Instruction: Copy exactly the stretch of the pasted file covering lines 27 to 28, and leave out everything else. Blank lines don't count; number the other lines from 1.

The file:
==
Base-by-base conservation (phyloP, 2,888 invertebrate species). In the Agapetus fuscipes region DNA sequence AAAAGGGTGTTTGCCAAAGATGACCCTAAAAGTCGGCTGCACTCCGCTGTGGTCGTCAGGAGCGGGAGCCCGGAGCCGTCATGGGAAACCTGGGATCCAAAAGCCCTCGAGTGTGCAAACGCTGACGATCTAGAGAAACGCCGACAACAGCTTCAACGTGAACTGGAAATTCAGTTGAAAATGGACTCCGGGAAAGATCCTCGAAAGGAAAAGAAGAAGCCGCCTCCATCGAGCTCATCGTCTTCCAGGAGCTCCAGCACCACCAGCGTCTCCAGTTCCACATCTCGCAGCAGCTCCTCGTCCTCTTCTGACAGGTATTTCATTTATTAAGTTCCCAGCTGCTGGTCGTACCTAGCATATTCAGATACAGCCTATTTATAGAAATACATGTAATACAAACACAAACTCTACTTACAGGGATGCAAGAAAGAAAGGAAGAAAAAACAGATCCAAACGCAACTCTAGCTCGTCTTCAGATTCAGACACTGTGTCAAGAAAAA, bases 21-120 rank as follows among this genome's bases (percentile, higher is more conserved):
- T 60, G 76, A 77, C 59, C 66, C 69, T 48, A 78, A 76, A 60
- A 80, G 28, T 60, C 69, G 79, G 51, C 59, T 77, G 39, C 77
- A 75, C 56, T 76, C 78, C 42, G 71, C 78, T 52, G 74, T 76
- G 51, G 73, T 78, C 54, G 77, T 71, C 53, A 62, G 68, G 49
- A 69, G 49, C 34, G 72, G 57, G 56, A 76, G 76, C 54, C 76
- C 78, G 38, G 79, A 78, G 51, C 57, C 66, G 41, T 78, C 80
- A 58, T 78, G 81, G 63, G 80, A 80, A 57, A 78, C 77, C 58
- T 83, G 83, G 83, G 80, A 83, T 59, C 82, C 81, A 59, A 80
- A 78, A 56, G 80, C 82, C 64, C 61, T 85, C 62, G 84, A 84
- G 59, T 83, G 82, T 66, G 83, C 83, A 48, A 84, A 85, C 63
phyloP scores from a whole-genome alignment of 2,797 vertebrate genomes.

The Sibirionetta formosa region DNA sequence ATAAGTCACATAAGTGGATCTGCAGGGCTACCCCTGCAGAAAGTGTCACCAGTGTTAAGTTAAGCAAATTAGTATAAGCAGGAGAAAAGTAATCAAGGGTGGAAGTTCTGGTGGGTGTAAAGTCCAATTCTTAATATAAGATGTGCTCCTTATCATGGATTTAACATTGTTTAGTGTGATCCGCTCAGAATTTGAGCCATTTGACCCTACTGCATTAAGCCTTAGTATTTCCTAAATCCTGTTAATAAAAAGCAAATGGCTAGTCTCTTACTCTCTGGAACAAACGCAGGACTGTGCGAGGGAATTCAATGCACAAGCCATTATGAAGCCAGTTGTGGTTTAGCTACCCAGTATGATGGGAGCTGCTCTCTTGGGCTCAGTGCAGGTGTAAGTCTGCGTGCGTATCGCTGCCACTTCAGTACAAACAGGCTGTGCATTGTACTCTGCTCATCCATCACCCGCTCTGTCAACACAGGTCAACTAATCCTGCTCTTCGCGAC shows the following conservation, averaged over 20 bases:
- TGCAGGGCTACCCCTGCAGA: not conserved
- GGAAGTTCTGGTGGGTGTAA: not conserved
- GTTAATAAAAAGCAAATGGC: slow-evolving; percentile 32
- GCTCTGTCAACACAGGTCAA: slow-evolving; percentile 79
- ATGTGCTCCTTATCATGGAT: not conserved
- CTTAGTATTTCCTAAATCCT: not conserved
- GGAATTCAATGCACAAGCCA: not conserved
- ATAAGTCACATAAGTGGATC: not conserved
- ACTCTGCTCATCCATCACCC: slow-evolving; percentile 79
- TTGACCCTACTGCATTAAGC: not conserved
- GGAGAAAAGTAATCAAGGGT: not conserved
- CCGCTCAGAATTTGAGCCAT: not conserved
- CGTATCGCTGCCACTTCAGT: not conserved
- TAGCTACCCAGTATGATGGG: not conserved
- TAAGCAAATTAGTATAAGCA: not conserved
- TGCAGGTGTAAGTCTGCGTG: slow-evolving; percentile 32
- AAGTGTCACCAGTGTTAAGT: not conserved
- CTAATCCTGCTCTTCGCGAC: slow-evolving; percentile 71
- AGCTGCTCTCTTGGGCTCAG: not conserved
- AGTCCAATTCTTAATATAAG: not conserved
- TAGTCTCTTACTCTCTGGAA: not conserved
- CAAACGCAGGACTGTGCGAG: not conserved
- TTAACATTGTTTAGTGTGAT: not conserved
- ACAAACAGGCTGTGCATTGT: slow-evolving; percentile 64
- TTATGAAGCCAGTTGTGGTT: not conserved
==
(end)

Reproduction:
- TAGCTACCCAGTATGATGGG: not conserved
- TAAGCAAATTAGTATAAGCA: not conserved